Ayşe Demir

    İstanbul, Türkiye


    Digital Information Technology

    Published: November 15, 2018

    Identify the major hardware components of a computer system Describe the evolution of computer processor technology Differentiate the various types of input and output technologies and their uses Identify the characteristics of computer memory and memory capacity terminology Describe the design and functioning of the central processing unit Discuss the concept of digital technology and how it impacts storage and processing for character data, numbers, and various forms of multimedia


    Digital Information Technology

    • 1. DIgItal InformatIon Technology DIgItal InformatIon Technology Introduction
    • 2. Learning Objectives Learning Objectives •Identify the major hardware components of a computer system •Describe the evolution of computer processor technology •Differentiate the various types of input and output technologies and their uses •Identify the characteristics of computer memory and memory capacity terminology •Describe the design and functioning of the central processing unit •Discuss the concept of digital technology and how it impacts storage and processing for character data, numbers, and various forms of multimedia
    • 3. Introduction Introduction •E-commerce is enabled by a wide range of digital information technologies including computer hardware, software, databases, networks, the Internet/Web, and various forms of multimedia •In this discussion we focus on the components of a computer system, and how these components function, to gain an understanding of the capabilities and limitations of digital information technology •A computer system consists of the following: •Central processing unit (CPU) •Primary storage •Secondary storage •Input technologies •Output technologies •Communication technologies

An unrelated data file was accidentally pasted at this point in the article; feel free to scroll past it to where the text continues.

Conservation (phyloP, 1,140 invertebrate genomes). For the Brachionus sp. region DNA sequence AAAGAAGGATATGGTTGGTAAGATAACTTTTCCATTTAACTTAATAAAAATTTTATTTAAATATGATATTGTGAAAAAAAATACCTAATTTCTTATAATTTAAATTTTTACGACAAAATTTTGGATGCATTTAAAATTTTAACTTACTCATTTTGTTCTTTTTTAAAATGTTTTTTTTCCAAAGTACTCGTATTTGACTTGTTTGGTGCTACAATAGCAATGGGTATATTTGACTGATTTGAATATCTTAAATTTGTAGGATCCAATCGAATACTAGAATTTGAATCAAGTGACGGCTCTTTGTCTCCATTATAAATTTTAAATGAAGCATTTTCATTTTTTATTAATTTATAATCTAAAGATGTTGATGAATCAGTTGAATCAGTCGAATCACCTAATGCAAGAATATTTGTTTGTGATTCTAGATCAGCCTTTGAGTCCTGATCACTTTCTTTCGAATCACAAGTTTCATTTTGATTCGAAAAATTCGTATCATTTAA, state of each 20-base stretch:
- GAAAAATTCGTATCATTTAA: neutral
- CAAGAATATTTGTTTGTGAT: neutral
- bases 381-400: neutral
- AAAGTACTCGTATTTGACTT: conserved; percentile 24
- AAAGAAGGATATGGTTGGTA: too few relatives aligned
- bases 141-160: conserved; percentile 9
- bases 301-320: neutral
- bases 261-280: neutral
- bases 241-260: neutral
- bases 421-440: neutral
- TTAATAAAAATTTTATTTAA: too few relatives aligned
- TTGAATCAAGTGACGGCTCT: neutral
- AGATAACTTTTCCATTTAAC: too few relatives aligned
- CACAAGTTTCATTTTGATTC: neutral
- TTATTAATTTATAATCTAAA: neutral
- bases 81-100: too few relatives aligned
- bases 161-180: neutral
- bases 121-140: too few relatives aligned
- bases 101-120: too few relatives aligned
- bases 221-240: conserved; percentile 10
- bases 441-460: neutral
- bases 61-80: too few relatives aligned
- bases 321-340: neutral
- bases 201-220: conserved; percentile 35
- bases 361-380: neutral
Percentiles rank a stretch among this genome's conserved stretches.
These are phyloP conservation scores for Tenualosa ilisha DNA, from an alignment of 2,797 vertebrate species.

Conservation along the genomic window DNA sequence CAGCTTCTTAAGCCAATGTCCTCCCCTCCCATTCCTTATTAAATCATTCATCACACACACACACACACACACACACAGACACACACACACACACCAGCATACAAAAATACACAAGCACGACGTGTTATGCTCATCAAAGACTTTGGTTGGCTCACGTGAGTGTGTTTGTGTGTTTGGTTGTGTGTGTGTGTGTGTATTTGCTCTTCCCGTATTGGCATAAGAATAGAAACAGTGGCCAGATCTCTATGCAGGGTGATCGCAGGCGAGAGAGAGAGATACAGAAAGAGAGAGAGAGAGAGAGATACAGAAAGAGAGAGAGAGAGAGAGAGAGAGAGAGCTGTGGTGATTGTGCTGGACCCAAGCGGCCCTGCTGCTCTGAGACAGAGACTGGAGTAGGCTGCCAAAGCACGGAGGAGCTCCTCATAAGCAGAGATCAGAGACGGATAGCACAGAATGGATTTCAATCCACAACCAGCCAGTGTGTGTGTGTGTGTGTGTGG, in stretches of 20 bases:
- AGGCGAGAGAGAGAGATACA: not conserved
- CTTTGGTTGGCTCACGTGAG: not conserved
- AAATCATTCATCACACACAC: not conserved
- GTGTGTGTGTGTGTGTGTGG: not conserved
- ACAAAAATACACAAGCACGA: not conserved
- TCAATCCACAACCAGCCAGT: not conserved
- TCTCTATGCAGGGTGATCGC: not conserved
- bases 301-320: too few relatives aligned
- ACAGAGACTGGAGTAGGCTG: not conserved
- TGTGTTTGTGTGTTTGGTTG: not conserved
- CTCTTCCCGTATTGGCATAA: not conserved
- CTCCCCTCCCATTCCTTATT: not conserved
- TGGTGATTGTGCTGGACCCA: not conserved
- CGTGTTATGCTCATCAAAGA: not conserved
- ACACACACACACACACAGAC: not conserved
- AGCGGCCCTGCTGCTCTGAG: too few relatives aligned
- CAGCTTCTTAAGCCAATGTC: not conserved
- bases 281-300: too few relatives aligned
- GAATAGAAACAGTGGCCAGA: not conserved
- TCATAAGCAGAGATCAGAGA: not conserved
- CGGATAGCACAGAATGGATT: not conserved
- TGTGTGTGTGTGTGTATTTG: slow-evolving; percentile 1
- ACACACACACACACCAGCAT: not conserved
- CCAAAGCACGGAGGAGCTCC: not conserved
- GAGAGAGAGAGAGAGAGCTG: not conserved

• 4. Computer System Components Computer System Components
    • 5. Processor Technology Evolution Processor Technology Evolution •Computer processing hardware technology has evolved quite dramatically in the past 60+ years •The generations of hardware technology include: •1st generation – Vacuum tubes (1946-1956) •2nd generation – Transistors (1957-1963) •3rd generation – Integrated circuits (1964-1979) •4th generation – Ultra-large-scale integrated circuits (1980-present) •5th generation – Massively parallel processing •What are the trends associated with the evolution of hardware technology?
    • 6. Processor Speed Terminology Processor Speed Terminology •As the speed of computer processors, data access devices, and data transmission continues to increase, new terminology is required to compare current capabilities with older technologies •Time in a computer environment is represented in fractions of a second •The following are common measures of time: •Millisecond = 1/1000 second •Microsecond = 1/1,000,000 second •Nanosecond = 1/1,000,000,000 second •Picosecond = 1/1,000,000,000,000 second